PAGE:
RACS is pleased to provide feedback on the Department of Health's consultation on minimum qualifications for the provision of ultrasound services under Medicare. In responding to this request, we have consulted with several surgical speciality societies to seek their input, which are attached and we would encourage that these be read in conjunction with this submission.

In principle, RACS considers the current standards on the provision of ultrasound services under Medicare to be broadly sufficient and that there are adequate regulations in place governing practices surrounding ultrasound imaging through the Diagnostic Imaging Accreditation Scheme (DIAS) and Location Specific Provider Number (LSPN).

RACS requires that all Fellows be appropriately credentialed at all hospitals in which they operate, taking into account experience, scope of practice, qualifications and facilities available. Fellows of RACS are also required to participate in on-going professional development activities through the RACS CPD Program, which requires participation in activities as relevant to their scope of practice.

Fellows who may require re-training or re-skilling are supported by RACS through our Re-Skilling and Re-Entry Program.

In response to the questions raised in this consultation, RACS provides the following comments.

Does the medical training syllabus for any surgeon specialities include training in the performance and reporting of ultrasound?

All Trainees must complete the Early Management of Severe Trauma (EMST) course, which includes a session on Focused Assessment with Sonography in Trauma (FAST).

Some surgical specialty training programs incorporate further ultrasound training into their syllabus.

Urology has a dedicated uro-radiology module that includes training in the performance, interpretation and reporting of prostate ultrasound, bladder ultrasound and renal ultrasound including image guide renal access for urinary stone surgery. Trainees in vascular surgery are also required to undertake specific training in ultrasound. Post-Fellowship training also provides another opportunity for surgeons to gain further education in ultrasound as required. For example some General Surgeons may pursue subspecialisation in breast surgery which requires additional training to enhance their skills and knowledge required in the diagnosis and management of breast disease.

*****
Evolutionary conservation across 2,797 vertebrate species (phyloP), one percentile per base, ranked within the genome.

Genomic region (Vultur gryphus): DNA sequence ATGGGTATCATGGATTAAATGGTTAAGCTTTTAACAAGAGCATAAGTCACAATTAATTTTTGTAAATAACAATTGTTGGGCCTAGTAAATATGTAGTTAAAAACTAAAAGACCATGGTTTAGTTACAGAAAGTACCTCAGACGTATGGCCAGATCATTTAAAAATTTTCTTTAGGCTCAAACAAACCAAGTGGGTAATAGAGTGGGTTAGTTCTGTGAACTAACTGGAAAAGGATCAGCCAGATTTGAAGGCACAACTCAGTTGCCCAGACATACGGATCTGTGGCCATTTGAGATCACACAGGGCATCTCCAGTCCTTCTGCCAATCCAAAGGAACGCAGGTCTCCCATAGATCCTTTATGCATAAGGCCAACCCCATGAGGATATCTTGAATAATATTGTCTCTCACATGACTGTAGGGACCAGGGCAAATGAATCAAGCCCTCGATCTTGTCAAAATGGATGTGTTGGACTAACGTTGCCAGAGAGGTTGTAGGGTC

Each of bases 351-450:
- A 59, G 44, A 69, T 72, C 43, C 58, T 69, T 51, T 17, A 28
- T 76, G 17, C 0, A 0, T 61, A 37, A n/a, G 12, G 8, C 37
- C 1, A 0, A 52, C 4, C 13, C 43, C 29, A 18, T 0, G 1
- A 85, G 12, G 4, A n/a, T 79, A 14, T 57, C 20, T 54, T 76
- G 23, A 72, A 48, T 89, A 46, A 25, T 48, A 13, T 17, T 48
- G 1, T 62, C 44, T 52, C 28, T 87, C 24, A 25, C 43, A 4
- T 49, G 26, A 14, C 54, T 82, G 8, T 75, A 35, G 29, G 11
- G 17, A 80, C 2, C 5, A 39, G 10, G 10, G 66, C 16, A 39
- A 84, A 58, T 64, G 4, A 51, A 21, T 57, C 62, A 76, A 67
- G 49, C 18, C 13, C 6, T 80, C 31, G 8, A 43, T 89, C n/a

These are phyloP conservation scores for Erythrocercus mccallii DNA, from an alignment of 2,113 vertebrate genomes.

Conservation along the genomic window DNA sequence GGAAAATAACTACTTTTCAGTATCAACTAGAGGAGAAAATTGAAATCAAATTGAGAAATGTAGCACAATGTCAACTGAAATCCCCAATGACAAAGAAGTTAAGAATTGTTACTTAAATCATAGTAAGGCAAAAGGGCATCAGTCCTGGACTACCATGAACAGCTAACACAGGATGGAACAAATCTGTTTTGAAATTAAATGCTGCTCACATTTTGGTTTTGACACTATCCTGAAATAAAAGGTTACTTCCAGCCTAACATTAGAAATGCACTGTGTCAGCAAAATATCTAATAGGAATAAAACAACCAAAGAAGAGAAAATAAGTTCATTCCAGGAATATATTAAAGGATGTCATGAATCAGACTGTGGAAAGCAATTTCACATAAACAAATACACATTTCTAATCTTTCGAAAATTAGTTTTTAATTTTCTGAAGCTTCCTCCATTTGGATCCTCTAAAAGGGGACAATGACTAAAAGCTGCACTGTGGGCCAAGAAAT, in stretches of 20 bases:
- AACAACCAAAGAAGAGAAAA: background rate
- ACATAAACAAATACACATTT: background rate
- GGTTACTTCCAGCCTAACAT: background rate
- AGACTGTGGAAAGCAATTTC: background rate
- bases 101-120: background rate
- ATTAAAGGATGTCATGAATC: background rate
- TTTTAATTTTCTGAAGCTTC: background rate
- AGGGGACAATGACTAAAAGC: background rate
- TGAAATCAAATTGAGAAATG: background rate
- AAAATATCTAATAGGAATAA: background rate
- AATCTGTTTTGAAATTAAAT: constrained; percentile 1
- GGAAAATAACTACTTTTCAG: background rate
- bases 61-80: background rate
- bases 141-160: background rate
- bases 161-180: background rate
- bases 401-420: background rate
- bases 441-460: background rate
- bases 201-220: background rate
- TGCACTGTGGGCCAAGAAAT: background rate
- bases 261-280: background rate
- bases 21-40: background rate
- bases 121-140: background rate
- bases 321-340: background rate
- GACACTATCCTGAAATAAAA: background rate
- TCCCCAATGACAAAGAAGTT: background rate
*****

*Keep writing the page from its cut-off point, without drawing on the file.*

In other surgical specialities, ultrasound is less relevant to their practice and not a mandated requirement within the training syllabus. It may however be recommended for those surgeons undertaking specific procedures such as in Paediatric Surgery where intraoperative ultrasound is used in anatomy visualisation and guidance such as solid organ resection, percutaneous access (biopsy or insertion vascular access line) or the instillation of local anaesthesia.

Are alternative specific ultrasound qualifications are appropriate for any surgeon specialties?

While minimum standards regarding the provision of ultrasound are appropriate, RACS does not support mandating a specific ultrasound qualification. Specialty societies with a specific need for ultrasound training (i.e. vascular, urology) already have this established within their syllabus, with this training being of greater applicability to surgeons and their practice setting than a more generalised training model.

RACS recommends that any discussion about minimum standards be undertaken through a collaborative process with the surgical specialties due to the multi-disciplinary and diverse nature of surgical training. For example, due to the extensive scope in which ultrasound is used within vascular surgery, the Australian and New Zealand Association for Vascular Surgery (ANZSVS) consider their SET syllabus (FRACS Vasc) as having appropriate equivalency to The Royal Australian and New Zealand College of Radiologists qualification for medical practitioners.

Is a Diploma in Diagnostic Ultrasound (DDU) limited to the specific service type relevant?

While developing minimum standards would be beneficial, RACS does not consider that the DDU limited to specific service type is relevant. In particular there are concerns about whether the diploma is appropriately optimised for surgeons and that there are already other training programs (such as that provided by ANZSVS) that are more appropriate for specific surgical specialties.

Whether the inclusion of minimum qualifications for the provision of ultrasound services in regulation would have a detrimental regulatory impact on your discipline.

While RACS supports minimum standards, it does not believe that a minimum qualification is required for the reasons outlined above. There is some concern that minimum qualifications for the provision of ultrasound services may have a detrimental impact on the provision of some surgical services (i.e. rural and remote areas) and RACS would request further engagement (particularly with specialty societies who administer training programs) if this were likely to occur.

An indication of the number of Fellows who would already have the DDU qualification or another qualification relating to the performance of ultrasound.

In terms of Fellows who hold the DDU qualification, our understanding is that only a small number hold the diploma noting that we do not hold a registry of this information.

RACS would like to thank the Department of Health for its invitation to provide a submission to its inquiry into clarification of minimum qualifications for the provision of ultrasound services under Medicare. We look forward to receiving a report on the outcome of this review and working with Commonwealth and State Governments to improve the sustainability of surgical services in the future.

Read the complete submission at the link below.